For inter-chip communications, Intel has looked at inserting III-V materials into a silicon substrate – at the wafer level to reduce cost – using WDM to increase the datarates achievable without massively increasing the cost of the optics.
Last year, the chip giant demonstrated a 50Gbps inter-chip link as a spin-off from its Light Peak work. There are other ways to achieve a similar end. Increased interest in chip-stacking (E&T vol 6, issue 9, p82, http://bit.ly/ET-3DIC) among manufacturers promises to bring down the cost of putting laser-bearing chips on top of a CMOS logic part.
'We believe that, in the medium term, we should start to integrate optical interfaces into the [chip] package,' says Blake. 'The laser industry is starting to become more focused on consumer applications and the cost of doing this is coming down; but we do not expect this to be used for every application.'
Eric Beyne, director of packaging research at Belgian R&D institute IMEC, reckons the trend towards optical will be helped by a separation of I/O and core logic inside the chip package. It is getting more expensive to build large electrical I/O transceivers on advanced logic processes.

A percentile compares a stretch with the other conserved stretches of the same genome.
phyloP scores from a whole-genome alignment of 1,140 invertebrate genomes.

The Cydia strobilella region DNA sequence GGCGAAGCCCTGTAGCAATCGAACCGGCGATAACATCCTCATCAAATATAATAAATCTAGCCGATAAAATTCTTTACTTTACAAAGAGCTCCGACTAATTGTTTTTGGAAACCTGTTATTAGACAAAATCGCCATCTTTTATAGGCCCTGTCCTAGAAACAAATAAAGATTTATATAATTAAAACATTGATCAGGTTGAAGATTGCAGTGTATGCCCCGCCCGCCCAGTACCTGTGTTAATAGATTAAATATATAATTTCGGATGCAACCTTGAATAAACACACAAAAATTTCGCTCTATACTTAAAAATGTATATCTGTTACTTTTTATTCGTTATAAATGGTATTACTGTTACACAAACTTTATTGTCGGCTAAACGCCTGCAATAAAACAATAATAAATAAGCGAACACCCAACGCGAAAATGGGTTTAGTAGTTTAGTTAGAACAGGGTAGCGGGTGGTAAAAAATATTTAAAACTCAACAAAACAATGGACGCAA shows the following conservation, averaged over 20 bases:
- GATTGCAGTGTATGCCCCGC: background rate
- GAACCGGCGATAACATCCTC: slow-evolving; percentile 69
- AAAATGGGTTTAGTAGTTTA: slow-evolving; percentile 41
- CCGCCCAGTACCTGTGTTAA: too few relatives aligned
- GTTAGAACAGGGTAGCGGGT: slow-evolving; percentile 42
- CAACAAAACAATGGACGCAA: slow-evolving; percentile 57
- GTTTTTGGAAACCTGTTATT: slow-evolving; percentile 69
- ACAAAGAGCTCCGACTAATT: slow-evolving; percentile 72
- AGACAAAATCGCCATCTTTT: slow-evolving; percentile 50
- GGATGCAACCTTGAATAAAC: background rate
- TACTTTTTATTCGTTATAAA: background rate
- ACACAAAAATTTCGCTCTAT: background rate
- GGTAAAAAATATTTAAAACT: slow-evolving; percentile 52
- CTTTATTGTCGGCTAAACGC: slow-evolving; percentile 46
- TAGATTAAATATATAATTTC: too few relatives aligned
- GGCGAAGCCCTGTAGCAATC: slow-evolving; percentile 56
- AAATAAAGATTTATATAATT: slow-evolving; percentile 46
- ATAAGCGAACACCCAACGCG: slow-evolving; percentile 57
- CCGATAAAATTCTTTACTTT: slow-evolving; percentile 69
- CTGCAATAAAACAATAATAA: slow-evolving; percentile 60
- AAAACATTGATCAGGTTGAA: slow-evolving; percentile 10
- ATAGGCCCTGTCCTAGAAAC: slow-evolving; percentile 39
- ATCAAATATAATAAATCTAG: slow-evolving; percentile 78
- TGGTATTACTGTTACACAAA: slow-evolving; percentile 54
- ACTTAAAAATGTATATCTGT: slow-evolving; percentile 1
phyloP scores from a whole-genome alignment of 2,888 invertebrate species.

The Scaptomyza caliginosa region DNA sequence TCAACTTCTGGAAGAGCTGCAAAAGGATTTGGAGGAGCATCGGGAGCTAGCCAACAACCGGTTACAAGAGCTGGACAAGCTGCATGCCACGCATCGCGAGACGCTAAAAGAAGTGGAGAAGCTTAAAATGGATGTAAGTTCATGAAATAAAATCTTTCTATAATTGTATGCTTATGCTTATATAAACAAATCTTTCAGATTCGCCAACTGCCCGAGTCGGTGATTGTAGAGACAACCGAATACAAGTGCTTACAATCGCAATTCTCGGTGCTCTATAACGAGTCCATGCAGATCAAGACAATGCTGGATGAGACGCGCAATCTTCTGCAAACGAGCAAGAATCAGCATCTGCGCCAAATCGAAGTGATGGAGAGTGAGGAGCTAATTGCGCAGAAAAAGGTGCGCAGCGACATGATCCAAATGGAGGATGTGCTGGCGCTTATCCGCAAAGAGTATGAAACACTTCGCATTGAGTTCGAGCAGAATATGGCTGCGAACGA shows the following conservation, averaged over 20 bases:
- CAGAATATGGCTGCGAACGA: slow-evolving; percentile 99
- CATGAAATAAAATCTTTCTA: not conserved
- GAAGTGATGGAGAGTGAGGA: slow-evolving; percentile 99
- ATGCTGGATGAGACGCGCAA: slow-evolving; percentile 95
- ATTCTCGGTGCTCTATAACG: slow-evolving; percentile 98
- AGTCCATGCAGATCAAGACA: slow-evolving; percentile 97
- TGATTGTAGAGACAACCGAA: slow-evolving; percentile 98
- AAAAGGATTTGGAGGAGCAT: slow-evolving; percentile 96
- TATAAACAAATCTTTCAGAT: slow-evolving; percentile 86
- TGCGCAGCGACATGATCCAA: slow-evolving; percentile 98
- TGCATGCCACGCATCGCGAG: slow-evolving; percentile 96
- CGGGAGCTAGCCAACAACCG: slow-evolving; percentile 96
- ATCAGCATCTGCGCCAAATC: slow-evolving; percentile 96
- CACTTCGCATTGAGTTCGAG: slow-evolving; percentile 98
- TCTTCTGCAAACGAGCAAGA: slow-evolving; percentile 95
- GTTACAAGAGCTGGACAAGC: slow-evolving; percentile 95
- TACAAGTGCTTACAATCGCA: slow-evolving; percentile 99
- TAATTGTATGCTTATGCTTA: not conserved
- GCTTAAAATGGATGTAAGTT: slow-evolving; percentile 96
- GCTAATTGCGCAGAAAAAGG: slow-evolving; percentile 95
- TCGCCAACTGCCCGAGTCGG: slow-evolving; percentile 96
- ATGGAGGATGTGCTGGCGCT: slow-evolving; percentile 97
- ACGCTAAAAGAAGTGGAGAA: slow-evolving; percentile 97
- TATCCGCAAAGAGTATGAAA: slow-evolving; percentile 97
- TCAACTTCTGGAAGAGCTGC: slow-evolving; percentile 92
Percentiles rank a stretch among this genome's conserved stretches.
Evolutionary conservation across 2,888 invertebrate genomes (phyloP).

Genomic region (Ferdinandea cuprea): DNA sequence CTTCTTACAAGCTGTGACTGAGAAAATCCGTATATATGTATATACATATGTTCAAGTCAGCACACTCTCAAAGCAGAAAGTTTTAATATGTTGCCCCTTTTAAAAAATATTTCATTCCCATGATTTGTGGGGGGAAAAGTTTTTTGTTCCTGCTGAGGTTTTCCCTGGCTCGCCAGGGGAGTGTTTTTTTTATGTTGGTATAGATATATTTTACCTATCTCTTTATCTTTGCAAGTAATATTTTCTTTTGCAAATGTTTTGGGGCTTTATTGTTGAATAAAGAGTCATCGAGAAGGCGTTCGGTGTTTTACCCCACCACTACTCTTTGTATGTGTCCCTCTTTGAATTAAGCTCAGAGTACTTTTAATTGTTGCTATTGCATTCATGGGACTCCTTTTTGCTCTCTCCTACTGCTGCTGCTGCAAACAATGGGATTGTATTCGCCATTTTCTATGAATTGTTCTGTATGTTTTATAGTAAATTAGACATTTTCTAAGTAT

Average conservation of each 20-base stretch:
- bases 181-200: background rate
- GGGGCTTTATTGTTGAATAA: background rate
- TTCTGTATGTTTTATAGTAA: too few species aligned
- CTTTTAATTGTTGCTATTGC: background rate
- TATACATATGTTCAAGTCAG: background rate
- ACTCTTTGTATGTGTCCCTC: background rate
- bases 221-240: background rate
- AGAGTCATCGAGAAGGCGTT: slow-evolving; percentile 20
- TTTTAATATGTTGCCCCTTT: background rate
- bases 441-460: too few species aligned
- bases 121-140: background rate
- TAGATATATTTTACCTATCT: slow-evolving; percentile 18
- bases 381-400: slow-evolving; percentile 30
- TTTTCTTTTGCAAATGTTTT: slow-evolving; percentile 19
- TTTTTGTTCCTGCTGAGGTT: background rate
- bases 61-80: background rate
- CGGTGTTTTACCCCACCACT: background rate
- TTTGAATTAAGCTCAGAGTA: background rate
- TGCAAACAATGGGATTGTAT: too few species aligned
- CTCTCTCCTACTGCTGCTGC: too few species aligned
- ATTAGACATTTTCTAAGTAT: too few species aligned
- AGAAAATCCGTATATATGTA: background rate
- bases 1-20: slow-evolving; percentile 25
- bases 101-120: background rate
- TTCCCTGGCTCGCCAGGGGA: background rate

So it will ultimately make sense, in his view, to have them on separate chips that are then stacked or placed side-by-side on a silicon substrate. Says Beyne, 'Ultimately this I/O device will be an optical link to other modules in the system'.
Questions remain about how quickly optical can become a solution for metre-scale interconnects where technology quickly see-saws from one contending technology to the other. Optical's prospects are looking up but could easily be delayed by another breakthrough in the efficiency of electrical signal processing. *